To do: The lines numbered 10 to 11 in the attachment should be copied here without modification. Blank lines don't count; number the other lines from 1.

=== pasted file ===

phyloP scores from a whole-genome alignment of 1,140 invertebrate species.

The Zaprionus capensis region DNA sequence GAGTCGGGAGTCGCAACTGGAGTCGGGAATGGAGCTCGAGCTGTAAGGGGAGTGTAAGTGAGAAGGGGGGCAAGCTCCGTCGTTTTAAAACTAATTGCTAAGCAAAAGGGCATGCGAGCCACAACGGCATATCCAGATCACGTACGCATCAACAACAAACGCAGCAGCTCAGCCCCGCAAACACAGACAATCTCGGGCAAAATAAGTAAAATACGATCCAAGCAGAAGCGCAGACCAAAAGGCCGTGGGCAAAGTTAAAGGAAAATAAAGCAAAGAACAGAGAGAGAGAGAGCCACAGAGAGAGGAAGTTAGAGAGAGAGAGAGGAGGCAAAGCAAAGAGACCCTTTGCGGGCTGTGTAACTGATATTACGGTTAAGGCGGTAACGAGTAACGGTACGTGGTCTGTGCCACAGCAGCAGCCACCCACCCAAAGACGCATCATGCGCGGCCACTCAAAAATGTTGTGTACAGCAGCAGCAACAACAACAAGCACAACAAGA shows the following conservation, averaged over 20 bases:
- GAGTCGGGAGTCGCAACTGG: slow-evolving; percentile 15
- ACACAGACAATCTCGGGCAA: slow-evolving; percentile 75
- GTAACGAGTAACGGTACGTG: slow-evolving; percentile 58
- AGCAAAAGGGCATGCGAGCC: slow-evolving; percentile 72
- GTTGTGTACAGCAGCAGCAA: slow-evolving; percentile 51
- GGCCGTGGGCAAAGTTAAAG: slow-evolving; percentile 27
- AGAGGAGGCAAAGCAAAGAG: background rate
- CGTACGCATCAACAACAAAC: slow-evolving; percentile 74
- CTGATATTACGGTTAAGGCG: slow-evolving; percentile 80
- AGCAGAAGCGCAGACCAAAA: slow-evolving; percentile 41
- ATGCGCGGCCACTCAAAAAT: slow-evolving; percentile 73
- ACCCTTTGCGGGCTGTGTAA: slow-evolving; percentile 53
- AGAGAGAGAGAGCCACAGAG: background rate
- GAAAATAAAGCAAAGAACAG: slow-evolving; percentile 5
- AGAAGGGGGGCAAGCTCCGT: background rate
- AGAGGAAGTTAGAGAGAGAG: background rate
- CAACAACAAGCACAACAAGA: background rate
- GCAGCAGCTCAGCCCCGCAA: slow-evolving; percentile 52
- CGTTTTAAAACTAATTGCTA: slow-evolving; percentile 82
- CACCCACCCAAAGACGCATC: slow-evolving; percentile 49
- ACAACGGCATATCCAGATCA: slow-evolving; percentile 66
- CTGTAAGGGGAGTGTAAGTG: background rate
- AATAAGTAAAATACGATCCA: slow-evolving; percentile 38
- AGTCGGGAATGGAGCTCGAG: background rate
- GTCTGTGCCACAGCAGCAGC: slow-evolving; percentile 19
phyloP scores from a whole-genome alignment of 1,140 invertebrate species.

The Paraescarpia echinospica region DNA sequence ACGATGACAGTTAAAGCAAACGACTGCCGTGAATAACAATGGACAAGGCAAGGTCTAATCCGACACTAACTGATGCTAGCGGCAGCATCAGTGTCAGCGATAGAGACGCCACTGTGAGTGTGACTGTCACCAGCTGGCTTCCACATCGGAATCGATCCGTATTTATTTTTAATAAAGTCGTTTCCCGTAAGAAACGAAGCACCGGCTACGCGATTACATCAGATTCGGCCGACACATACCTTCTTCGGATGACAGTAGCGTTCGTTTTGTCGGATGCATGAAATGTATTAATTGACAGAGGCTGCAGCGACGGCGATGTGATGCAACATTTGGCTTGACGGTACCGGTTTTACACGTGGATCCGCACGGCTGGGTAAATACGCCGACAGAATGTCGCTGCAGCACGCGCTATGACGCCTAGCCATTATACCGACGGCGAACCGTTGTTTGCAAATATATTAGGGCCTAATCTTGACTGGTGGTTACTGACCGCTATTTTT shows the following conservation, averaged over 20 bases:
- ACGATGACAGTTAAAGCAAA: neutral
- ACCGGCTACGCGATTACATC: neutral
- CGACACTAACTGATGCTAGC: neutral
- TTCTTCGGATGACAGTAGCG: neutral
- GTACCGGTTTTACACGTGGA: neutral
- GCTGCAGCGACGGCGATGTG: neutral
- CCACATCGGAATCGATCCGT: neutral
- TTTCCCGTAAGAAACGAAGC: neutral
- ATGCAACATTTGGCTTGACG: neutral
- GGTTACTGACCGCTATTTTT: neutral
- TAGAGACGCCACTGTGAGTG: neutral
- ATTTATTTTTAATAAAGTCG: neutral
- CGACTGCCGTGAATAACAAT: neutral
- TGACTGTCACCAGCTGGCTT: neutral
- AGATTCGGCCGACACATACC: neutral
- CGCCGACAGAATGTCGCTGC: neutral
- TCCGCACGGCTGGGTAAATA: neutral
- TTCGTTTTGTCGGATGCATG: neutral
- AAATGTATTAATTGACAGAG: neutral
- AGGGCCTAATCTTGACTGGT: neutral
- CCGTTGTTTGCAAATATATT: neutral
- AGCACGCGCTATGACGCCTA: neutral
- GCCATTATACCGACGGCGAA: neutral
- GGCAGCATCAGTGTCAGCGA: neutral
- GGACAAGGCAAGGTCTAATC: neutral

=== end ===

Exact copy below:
- CGTACGCATCAACAACAAAC: slow-evolving; percentile 74
- CTGATATTACGGTTAAGGCG: slow-evolving; percentile 80